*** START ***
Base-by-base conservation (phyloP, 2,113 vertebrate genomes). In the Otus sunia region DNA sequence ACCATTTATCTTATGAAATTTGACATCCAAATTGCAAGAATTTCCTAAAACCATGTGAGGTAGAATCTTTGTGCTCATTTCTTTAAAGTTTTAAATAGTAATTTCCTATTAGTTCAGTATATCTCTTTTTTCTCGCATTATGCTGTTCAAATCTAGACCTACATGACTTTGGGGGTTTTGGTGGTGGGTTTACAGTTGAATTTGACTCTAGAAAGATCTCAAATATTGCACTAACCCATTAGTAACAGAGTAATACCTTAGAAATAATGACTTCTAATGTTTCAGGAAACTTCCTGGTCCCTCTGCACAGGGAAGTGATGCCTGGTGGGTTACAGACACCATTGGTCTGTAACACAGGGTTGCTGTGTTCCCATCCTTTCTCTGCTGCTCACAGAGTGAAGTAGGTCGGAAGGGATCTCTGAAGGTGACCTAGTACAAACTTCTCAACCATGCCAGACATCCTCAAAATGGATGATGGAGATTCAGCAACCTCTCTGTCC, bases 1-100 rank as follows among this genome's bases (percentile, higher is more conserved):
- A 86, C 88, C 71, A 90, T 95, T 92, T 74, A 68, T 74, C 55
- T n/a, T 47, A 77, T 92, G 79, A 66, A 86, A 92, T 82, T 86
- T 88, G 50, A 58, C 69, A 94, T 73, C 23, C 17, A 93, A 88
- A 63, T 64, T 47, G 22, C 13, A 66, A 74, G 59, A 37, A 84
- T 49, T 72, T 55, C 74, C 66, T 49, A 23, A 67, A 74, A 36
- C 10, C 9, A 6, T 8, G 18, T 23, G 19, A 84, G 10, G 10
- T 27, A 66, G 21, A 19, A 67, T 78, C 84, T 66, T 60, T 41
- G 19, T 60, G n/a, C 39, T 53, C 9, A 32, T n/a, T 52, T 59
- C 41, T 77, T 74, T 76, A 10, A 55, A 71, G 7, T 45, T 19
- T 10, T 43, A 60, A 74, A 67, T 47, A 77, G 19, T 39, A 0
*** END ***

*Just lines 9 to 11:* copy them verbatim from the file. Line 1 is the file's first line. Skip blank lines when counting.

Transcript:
- G 19, T 60, G n/a, C 39, T 53, C 9, A 32, T n/a, T 52, T 59
- C 41, T 77, T 74, T 76, A 10, A 55, A 71, G 7, T 45, T 19
- T 10, T 43, A 60, A 74, A 67, T 47, A 77, G 19, T 39, A 0